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17 December 2015
Adobe has released Adobe Post, a free iPhone-only app to help you "tell better stories" using polished themes you can share on social media. In just four steps, you can dress up any photo with text to make your point with panache.
During a briefing with Product Manager Thibault Imbert, we saw Post in action and have been playing with a pre-release version for a few days, too.
And we can tell you it's a fun -- and powerful -- way to play with your iPhone photos and connect with your friends.
When you launch Post, it displays its Inspiration Wall. These are all the themes you can choose from, organized into popular categories like Crafts, Business, Travel and Lifestyle.
Imbert called them templates, but templates are usually blank and leave all the work to you. These themes are really fully baked. You substitute your original material -- a photo and some text -- for the stand-ins.
And if you don't like your content looks in the theme you picked, you just pick another one and your content is poured into it. You can, in fact, just cycle through the themes to see how they look with your content.
The four steps are simple:
- Display the Inspiration Wall and pick a theme to remix.
- Change the default image to your own photo.
- Edit the text to deliver your own message.
You aren't restricted, though, to those dance steps. You can try different images, change fonts, add more text, try a different them, whatever you want. Post will keep up with you.
That's because Post documents are not just editable but fluid. You can customize every element of your piece. The various themes are great starting points but you aren't bound to a theme's presentation.
So you can resize the text badge and the text will automatically reconfigure itself to fit the new size. Imbert called that Magic Text. You change the container and "it just works."
You can also pick from a surprisingly large variety of fonts, which are also nicely categorized for you.
"Design is hard," Imbert acknowledged. So Post packages some attractive graphic treatments for you.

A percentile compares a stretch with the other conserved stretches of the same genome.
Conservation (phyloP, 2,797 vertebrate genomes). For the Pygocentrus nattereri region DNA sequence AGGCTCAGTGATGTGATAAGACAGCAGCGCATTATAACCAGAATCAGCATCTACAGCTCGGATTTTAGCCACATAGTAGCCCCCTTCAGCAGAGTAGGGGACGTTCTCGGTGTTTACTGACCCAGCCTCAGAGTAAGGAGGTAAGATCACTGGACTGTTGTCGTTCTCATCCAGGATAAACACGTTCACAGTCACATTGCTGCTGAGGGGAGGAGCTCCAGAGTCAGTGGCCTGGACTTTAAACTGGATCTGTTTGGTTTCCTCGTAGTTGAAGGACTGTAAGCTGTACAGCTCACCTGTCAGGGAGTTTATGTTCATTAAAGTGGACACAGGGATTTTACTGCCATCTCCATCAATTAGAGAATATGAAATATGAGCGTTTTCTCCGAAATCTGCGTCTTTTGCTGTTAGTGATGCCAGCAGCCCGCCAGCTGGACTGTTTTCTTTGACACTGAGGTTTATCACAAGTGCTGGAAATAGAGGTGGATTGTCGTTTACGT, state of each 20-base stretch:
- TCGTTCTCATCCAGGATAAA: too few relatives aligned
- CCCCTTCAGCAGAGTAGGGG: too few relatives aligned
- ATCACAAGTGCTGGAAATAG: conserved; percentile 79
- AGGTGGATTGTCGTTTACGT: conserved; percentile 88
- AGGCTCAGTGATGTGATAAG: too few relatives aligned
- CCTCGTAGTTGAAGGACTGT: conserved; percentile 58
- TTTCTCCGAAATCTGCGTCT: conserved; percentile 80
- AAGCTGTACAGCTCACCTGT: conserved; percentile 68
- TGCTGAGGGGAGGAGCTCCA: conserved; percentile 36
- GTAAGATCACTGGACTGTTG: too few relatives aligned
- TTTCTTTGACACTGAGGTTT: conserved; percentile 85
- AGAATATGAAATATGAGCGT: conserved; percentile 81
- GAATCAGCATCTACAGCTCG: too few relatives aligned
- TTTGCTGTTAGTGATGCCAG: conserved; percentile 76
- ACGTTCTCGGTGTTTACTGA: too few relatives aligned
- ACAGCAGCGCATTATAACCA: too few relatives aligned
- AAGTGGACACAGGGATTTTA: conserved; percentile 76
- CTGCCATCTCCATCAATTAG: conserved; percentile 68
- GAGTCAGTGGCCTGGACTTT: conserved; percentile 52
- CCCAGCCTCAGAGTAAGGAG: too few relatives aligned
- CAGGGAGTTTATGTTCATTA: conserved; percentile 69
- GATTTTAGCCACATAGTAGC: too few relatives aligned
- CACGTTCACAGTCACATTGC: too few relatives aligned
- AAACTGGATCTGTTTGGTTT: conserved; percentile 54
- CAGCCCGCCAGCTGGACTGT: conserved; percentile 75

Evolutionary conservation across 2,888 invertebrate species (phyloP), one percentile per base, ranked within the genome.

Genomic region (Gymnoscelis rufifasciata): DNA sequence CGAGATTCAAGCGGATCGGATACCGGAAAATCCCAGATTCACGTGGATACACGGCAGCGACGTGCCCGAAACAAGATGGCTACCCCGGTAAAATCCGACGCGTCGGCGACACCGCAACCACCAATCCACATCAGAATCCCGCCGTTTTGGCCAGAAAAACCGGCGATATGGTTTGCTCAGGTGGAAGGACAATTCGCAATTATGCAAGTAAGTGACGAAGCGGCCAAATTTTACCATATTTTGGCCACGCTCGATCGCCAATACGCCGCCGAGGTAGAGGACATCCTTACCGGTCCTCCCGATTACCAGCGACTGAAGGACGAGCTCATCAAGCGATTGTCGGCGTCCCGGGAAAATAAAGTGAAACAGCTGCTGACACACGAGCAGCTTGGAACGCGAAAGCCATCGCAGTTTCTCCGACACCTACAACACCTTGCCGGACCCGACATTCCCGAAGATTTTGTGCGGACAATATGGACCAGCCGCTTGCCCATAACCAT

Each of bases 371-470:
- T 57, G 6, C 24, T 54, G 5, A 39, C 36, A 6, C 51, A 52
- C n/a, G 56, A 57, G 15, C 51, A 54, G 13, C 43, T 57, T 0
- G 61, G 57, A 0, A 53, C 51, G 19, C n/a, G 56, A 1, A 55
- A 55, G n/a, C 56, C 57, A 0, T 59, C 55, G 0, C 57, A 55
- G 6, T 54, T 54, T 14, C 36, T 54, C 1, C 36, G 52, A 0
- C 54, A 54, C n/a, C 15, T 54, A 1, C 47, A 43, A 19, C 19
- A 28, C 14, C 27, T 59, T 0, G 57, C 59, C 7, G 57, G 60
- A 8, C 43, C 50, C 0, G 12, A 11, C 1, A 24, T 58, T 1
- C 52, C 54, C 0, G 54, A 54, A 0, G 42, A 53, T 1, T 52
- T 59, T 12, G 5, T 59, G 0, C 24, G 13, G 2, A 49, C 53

But it doesn't do much to make photo editing easier.
You can tap into a few photo filters to make tonal changes to your image and apply Instagram-like filters. And you can resize the photo a bit and move it around to crop it.
Imbert promised Adobe would be learning from your experience using the product and develop more tools in the future. Meanwhile he suggested a good workflow would include Photoshop Mix and Photoshop Fix to manipulate images.
You can save a finished piece to your Camera Roll but it won't be editable. It will instead be a 1200x1200 JPEG you can share.
You can post the piece directly to Twitter, Facebook and Instagram.
You can also save the piece as a Post document that you can edit later.
In a nutshell, you just pick a theme, change the photo to your own and edit the text to your own so you can share it.
We spent some time with a pre-release version of Post and had a ball.
We had enough photos of our own to create a number of documents. And we really liked having such a generous selection of fonts, although when it comes to display fonts, our favorites were missing in action.
That's not a complaint, but it does point out how dependent you are on Adobe to supply the graphics.
We couldn't even find a triangular badge for the text. And we couldn't make one either.
So it's more like playing dress-up than it is designing. You have to work with what Adobe gives you.
And if they had given you too much, you'd be dizzy. Even in coming versions, we don't expect to see much more available, although the Seasonal category will certainly be updated for different seasons and holidays.
Like Voice and Slate, Post is designed to tell stories. Really short stories, in the case of Post. But it's something we find useful for getting the news out about our own features, so we're going to give it a whirl.